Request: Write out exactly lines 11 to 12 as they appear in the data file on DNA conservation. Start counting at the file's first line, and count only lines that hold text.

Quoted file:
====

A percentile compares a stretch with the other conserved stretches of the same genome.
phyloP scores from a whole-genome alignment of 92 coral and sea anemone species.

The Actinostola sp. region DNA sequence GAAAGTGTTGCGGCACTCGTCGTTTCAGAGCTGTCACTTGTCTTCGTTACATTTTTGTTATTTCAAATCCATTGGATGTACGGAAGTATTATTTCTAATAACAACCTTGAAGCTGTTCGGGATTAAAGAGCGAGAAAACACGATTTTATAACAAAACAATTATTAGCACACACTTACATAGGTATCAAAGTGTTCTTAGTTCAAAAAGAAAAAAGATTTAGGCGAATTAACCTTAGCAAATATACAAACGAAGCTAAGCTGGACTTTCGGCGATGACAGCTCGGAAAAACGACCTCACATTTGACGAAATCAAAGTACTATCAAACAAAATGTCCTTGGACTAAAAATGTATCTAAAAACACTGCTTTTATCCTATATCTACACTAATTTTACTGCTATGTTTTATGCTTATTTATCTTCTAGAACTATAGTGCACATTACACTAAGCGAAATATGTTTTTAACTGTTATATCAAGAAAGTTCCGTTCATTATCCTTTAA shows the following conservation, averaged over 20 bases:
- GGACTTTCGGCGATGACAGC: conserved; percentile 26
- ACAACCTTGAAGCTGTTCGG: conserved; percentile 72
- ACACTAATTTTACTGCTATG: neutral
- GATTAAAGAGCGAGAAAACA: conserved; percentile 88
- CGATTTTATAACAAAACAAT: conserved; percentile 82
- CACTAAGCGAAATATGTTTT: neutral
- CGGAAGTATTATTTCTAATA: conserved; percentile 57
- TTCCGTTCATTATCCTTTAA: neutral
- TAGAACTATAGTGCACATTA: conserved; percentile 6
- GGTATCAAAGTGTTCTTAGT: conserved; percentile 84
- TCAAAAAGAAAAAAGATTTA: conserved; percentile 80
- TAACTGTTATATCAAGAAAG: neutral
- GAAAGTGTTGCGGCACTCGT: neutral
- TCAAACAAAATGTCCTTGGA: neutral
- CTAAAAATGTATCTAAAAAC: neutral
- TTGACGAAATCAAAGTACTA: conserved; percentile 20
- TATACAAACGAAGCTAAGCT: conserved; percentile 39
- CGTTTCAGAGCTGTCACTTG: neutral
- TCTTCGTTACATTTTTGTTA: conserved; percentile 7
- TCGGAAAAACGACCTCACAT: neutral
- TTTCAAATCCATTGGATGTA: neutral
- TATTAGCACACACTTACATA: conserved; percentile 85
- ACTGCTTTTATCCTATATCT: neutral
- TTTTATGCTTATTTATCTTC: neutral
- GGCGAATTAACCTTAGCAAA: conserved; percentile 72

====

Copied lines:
- TTCCGTTCATTATCCTTTAA: neutral
- TAGAACTATAGTGCACATTA: conserved; percentile 6